Tom MacWright

Repetitive Process

  1. Find an open need1
  2. Google & search GitHub to find prior art, if any.
    • Someone got 80% of the way there: write a pull request instead
    • Read through their source and there’s room for something else: do it
    • If it’s going to be a module, check for namespace conflicts: npm search modulename
  3. cd src
  4. mkdir project. Do not name your project yet.2
  5. cp ~/bin/index.html .
  6. v .
  7. Split the window in iTerm 2 and run serve in the other pane to preview
  8. Write enough of index.js to get things running
  9. If there are dependencies:
    • npm init leads you through creating a package.json file for npm
    • npm install --save dependency both installs a dependency and saves it in your package.json file.
    • If this is a browser-based project with dependencies, write a Makefile that runs browserify (example) and then run watch make in a tab in iTerm. The watch command will run it every 2 seconds and make will noop unless there are changes
  10. git init .
  11. If the repository is something that lives on the web, git checkout -b gh-pages and only use the gh-pages branch for everything3
  12. Create a README. A good readme has:
    • A 2-4 sentence English description of what the thing can do for you and why you would want it. Note: not how it does what it does or, what it is, but what it does for you. Software is a thing you use.
    • An example that steps through requiring the thing, doing something useful with it, and integrating this with the outside world. Examples are not random examples of how you would use functions: they are examples of how things fit together.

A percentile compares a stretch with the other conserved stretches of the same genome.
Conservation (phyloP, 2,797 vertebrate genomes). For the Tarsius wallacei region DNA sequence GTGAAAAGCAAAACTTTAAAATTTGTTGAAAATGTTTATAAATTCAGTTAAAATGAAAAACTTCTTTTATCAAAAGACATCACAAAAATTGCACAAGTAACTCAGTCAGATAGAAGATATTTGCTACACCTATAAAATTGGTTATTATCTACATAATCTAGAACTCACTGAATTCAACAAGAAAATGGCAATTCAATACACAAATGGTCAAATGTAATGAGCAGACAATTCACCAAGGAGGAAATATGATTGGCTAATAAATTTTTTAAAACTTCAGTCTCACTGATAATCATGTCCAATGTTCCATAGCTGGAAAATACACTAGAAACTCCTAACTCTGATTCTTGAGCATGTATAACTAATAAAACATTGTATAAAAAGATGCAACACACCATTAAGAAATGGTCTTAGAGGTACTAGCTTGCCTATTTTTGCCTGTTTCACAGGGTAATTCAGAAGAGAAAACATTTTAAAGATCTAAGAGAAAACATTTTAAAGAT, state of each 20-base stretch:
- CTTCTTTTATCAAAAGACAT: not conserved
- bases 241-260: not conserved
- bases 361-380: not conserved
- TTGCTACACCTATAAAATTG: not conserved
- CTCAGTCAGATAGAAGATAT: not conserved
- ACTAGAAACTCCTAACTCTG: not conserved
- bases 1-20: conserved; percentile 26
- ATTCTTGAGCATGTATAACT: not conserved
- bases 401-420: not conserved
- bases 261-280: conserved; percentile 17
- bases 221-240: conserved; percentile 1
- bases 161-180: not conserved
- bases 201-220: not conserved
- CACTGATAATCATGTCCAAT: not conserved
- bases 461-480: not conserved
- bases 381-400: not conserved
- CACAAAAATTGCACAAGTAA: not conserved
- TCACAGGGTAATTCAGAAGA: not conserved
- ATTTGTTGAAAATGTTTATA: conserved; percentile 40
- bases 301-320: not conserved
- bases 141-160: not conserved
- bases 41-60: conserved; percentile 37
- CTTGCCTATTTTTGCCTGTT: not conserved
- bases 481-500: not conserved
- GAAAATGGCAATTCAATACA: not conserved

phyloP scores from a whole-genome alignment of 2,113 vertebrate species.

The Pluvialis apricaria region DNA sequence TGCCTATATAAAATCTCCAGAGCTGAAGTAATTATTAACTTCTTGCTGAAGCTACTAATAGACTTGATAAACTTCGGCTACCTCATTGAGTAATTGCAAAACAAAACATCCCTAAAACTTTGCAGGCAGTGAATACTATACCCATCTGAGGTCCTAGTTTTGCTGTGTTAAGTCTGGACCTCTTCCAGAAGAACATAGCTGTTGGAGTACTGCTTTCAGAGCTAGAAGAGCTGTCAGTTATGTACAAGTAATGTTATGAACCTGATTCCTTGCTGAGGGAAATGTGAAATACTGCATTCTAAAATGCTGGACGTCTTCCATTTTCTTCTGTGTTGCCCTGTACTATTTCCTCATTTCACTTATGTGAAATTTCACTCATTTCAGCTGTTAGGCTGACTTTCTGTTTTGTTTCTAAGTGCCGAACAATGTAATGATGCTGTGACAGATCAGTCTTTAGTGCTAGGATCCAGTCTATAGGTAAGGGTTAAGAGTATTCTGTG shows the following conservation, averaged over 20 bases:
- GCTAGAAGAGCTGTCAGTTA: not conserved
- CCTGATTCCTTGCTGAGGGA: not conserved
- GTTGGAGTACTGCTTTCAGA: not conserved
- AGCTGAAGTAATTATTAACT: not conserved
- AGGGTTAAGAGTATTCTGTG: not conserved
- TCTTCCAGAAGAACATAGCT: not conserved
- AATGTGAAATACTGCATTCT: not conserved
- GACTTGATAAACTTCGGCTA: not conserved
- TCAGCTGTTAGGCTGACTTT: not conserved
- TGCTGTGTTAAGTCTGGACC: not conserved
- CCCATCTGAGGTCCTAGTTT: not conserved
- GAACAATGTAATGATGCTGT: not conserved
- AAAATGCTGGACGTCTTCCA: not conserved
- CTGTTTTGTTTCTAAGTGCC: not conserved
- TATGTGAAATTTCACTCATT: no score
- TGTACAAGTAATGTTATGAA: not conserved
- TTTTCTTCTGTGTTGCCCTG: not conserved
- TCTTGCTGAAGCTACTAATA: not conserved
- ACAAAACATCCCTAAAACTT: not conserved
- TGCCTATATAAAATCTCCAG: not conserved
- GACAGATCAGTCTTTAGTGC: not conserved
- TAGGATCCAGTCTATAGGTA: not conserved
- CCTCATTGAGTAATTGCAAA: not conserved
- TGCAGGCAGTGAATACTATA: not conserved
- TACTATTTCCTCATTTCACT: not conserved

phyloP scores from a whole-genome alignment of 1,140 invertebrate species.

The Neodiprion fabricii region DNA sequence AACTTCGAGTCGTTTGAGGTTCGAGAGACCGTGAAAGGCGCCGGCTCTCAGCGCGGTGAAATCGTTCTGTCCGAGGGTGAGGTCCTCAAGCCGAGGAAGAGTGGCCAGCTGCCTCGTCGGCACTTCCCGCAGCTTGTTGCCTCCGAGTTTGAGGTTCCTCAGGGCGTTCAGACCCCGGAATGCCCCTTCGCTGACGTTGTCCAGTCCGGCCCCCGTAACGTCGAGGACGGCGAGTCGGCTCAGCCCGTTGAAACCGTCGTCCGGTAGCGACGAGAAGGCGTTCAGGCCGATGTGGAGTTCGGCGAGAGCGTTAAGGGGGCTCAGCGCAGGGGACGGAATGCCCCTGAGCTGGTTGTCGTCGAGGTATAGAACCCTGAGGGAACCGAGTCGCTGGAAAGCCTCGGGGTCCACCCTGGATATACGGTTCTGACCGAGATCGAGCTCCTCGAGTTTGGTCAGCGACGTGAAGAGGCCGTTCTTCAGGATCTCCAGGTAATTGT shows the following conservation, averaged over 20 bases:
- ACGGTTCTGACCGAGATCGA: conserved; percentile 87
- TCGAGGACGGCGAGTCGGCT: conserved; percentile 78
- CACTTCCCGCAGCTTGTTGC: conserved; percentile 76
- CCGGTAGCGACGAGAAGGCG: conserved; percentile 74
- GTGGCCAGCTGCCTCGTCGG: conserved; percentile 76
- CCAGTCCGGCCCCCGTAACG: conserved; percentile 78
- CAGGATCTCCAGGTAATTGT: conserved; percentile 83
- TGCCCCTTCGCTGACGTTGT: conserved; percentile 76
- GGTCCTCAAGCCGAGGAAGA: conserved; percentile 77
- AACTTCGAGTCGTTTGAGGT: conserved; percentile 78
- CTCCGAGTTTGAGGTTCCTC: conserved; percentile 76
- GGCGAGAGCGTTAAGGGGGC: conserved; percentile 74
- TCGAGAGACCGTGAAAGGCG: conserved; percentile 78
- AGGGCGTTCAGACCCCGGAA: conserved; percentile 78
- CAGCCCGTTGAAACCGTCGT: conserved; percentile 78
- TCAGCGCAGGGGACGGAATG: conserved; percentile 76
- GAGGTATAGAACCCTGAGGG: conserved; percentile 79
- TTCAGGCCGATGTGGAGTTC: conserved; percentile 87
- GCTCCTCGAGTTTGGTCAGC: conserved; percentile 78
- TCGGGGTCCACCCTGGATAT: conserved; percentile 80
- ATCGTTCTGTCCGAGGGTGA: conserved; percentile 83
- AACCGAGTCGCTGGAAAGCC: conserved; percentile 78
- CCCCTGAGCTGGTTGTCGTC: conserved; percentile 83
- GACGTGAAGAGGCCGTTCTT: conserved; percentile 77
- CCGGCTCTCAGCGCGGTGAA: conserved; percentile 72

• API documentation for all public methods, which describes inputs, outputs, expectations, and behaviors.
    • A ‘See Also’ section if this project has open-source brothers and sisters, or took heavy inspiration from some other project or paper.
    • READMEs do not need to include the software license (this can be in LICENSE), nor the name of authors (this is in package.json and the commit history), nor TODOs (this is in your issue tracker or code). READMEs are about present code, not people, laws, or plans.
  13. Add files and a message for the first commit with vim-fugitive
  14. git create
    • Creates the repository tmcw/project with the hub utility
  15. npm publish to publish the first version of the module
  16. When you’ve gotten to fixing issues, create an issue for every problem, and create commits in vim-fugitive, using vim-rhubarb to reference and close those issues from commit messages.
  17. Once the thing works, read over everything, install it and test it. If it’s a library that isn’t totally self-explanatory don’t release it without releasing something that demonstrates why it is interesting, whether that’s another piece of software or just something in examples/. Do not fall into the trap of undemonstrated potential: connect the dots and prove worth.

  1. an open need: a finite need that people have. People can be just you, but it should not be just you just right now: the impact of technology is people × time.
  2. do not name your project yet: registering domain names for projects before they have code on the ground has cursed every single one. and if your project is code, you do not know what it will be yet: it could be one piece, a lot of parts, or just documentation and a blog post.
  3. use gh-pages for everything: you don't _need_ a master branch. If something else is default, people will clone that by default, automatically. `gh-pages` is just like `master`, except with perks: automatic, free web hosting.
  4. </ul>